Fennel is commonly associated with Mediterranean cooking. It is a highly aromatic and flavorful herb with both culinary and medicinal uses. Both the bulbs and the feathery fronds can be eaten raw and cooked. The leaves are delicately flavoured and similar in shape to those of dill. The bulb is a crisp vegetable that can be sautéed, stewed, braised, grilled, or eaten raw. The leaves used in soups and fish sauce and sometimes eaten raw as salad. Fennel has a slightly sweet, crunchy, anise or licorice flavor, with the bulbs more strongly flavored than the fronds.

It’s high in vitamin C, fiber, potassium, and manganese. Like many of its fellow spices, fennel contains its own unique combination of phytonutrients—including the flavonoids rutin, quercitin, and various kaempferol glycosides—that give it strong antioxidant activity. he most fascinating phytonutrient compound in fennel, however, may be anethole—the primary component of its volatile oil. In animal studies, the anethole in fennel has repeatedly been shown to reduce inflammation and to help prevent the occurrence of cancer. (Source: WHFoods.com)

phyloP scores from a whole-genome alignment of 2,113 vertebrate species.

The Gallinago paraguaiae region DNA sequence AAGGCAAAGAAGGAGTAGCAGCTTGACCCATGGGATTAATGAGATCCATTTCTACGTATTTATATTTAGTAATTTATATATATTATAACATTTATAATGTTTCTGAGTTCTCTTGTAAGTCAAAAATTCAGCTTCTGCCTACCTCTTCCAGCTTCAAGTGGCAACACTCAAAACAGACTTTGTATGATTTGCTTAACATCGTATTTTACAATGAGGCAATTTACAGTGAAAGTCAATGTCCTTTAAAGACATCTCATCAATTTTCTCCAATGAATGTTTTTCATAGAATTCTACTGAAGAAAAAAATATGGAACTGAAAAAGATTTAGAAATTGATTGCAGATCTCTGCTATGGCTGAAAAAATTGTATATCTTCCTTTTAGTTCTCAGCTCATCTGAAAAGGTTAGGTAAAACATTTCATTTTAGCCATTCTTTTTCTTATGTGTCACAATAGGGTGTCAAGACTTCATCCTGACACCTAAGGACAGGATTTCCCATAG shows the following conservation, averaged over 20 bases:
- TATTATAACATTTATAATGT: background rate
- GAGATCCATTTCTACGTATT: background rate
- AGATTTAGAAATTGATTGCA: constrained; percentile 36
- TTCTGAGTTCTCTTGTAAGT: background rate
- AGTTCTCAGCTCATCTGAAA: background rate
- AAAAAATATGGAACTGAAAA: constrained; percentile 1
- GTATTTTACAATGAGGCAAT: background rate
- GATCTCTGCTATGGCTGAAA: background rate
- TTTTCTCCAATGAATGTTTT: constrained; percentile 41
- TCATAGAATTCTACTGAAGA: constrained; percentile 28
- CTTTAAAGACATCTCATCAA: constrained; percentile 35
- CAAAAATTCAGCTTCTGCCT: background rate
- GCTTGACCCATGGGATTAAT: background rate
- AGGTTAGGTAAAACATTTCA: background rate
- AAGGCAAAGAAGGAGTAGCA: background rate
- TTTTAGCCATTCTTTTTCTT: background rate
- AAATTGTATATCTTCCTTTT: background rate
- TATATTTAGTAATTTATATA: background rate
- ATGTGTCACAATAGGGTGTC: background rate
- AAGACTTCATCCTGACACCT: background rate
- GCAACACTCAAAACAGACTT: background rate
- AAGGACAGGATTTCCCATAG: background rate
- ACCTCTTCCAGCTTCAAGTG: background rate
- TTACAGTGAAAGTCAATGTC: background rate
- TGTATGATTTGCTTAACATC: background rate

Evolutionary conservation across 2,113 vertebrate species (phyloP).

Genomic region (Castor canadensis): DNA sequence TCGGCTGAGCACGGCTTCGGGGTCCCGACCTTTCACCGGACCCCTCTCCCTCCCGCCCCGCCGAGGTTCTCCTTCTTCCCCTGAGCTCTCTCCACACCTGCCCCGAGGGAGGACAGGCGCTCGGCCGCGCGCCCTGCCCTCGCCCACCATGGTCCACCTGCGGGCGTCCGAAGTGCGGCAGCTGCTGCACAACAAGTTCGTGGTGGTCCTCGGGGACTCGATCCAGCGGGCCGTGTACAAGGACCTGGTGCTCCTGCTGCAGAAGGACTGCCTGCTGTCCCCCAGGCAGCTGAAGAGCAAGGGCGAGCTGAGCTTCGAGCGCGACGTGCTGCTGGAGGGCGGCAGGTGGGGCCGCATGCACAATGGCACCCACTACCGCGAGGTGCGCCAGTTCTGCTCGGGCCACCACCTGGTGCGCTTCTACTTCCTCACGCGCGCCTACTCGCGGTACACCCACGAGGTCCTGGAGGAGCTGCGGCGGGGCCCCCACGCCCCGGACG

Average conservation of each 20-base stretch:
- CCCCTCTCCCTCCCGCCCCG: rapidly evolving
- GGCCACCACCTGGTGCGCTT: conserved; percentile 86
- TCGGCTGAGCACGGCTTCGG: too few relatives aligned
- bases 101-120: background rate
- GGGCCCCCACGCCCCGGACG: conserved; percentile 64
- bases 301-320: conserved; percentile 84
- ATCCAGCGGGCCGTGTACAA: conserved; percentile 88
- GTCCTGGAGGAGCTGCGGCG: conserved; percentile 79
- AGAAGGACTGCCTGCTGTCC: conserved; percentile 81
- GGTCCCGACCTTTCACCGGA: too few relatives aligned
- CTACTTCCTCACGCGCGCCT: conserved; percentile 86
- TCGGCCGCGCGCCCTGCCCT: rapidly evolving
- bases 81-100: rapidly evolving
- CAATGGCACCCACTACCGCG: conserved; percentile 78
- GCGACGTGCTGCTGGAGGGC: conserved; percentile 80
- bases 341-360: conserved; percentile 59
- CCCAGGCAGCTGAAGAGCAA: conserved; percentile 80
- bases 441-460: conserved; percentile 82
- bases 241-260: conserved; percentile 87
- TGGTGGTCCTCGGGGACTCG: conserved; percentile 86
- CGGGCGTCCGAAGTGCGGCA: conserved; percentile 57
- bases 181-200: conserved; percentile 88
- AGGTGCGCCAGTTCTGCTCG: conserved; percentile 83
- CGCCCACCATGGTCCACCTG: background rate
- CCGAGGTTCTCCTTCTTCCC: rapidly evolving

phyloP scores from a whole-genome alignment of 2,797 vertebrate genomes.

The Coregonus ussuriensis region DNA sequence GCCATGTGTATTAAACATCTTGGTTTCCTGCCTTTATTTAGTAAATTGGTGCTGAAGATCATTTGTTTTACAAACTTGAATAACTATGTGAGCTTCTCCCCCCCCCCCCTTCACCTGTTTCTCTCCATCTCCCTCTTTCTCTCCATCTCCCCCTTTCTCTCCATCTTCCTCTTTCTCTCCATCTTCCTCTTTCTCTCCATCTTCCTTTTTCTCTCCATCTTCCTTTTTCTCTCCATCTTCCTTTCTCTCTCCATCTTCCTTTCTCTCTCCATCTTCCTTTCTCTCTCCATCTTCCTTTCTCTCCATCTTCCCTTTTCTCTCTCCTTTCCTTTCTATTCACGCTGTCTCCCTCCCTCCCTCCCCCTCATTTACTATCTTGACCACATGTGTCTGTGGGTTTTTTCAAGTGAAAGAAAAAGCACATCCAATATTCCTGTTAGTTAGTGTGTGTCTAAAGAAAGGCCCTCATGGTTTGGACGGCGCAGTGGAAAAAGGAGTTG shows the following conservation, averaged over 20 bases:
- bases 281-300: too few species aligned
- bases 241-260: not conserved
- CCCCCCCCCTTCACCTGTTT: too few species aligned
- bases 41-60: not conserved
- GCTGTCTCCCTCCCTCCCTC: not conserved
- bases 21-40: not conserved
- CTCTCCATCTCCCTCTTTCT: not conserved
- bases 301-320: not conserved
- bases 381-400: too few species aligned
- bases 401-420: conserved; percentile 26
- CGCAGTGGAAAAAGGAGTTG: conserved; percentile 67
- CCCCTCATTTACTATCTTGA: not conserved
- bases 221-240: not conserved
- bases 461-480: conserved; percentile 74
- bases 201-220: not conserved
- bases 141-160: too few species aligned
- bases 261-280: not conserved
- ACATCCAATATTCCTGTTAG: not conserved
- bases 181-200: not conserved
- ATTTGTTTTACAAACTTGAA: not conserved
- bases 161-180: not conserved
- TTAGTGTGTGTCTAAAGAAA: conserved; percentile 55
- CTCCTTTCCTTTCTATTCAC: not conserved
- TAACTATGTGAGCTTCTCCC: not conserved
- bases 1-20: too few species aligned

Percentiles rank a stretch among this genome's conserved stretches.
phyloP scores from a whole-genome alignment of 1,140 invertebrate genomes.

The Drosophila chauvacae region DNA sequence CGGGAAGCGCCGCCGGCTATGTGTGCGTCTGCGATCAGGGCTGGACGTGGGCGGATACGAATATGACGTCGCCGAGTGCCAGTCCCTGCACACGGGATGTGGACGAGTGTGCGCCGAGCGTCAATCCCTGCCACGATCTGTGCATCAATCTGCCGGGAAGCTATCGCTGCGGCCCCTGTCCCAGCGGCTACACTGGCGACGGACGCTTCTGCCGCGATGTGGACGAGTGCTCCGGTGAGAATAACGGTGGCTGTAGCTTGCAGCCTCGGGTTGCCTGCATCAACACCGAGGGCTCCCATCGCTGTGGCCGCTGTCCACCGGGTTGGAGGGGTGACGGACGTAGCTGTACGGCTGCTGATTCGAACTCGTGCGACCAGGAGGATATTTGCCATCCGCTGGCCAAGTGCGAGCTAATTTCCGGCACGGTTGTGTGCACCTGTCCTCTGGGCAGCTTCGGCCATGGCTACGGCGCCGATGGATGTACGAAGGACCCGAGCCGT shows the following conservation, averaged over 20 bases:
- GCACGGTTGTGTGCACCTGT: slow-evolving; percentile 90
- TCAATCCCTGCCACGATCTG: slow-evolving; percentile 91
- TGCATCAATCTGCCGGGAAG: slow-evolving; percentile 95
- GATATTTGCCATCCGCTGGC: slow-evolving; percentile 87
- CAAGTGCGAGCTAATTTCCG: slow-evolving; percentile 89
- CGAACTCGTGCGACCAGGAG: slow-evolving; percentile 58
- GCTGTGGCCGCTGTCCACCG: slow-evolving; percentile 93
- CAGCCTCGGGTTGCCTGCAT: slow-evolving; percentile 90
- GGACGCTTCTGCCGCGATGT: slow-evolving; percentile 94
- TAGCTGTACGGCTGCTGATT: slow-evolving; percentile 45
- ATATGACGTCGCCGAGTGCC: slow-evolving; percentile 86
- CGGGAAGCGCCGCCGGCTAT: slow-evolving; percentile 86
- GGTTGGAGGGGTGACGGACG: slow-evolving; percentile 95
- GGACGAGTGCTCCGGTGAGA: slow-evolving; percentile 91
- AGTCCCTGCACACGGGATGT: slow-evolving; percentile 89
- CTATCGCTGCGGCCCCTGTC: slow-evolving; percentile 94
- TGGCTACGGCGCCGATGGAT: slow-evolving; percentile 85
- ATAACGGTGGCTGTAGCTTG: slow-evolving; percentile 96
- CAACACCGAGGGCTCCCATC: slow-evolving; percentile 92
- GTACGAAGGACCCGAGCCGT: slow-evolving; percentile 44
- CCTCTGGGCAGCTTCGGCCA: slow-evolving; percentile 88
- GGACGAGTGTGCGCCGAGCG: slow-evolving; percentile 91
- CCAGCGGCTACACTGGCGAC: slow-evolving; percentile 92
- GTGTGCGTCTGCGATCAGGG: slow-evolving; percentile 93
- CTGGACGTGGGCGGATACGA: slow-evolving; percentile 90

“… one of the easiest vegetables: it slices beautifully into crescent shapes. It is lovely sautéed, baked, braised, or steamed, and delicious sliced thinly into salads or dipped in hummus…it goes with light flavours, like peas, as well as stronger ones… like the onion, it turns sweet when cooked. Fennel suits potatoes, pasta, and white fish like sea bass.” — Nina Planck, The Farmers’ Market Cookbook